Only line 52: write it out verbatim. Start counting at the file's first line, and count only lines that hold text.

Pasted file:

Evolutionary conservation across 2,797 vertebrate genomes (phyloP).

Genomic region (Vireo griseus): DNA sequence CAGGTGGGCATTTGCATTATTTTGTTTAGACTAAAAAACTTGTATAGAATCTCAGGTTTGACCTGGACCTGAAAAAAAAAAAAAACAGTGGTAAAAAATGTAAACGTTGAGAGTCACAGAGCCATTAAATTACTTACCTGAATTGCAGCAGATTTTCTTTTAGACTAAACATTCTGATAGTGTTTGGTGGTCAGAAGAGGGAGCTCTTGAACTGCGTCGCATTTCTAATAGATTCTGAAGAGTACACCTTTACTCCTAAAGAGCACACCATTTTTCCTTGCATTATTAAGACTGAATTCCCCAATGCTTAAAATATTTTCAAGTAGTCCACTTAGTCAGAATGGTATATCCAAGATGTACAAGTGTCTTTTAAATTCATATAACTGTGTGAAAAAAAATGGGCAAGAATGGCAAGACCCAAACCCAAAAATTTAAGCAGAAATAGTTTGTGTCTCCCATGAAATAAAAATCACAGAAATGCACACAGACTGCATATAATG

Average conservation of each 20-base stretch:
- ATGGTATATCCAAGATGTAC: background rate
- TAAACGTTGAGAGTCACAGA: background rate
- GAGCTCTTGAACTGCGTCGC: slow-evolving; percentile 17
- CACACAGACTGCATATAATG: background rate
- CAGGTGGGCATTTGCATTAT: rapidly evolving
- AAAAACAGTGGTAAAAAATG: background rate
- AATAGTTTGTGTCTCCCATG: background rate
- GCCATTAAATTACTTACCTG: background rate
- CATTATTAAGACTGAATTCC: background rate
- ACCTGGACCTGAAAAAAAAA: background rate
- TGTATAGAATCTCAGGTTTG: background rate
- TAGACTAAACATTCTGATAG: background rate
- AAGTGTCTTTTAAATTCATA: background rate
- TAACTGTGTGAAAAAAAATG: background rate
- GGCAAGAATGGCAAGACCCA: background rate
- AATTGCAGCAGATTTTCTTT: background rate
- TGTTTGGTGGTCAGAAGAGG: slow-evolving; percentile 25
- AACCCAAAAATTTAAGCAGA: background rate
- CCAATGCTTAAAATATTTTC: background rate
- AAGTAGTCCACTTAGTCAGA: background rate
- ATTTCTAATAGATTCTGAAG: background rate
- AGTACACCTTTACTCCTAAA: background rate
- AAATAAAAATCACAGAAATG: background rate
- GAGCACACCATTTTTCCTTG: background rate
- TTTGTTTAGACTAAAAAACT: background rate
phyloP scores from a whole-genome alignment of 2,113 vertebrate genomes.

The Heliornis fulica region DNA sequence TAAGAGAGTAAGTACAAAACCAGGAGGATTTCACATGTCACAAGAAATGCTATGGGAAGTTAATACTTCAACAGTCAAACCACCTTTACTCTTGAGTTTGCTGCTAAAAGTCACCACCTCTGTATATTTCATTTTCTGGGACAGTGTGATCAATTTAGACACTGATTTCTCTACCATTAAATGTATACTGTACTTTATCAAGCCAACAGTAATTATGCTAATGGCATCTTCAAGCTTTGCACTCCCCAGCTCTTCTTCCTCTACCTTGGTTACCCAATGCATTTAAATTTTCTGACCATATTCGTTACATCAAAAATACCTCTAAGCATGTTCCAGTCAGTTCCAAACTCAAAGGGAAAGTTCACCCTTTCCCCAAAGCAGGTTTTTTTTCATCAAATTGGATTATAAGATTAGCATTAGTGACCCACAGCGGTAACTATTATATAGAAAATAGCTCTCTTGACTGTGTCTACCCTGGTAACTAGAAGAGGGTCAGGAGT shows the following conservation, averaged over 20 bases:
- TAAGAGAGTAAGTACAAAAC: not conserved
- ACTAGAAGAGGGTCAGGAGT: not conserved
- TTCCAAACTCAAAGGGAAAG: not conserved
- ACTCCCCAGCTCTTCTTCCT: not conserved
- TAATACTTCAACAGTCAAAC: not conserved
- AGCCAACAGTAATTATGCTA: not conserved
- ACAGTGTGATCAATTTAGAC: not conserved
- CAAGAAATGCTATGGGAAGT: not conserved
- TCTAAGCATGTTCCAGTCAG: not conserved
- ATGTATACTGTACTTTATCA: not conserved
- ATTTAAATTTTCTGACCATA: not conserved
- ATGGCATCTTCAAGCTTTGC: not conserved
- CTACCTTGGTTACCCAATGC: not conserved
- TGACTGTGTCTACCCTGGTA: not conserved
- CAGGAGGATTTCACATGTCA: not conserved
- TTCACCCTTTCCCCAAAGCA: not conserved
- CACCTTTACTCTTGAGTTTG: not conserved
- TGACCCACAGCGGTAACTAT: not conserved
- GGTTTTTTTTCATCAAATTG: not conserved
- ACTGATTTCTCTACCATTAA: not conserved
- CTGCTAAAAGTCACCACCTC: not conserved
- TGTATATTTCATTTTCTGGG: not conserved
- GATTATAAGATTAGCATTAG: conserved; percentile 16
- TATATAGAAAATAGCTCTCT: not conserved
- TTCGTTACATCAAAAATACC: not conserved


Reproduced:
- TGTATATTTCATTTTCTGGG: not conserved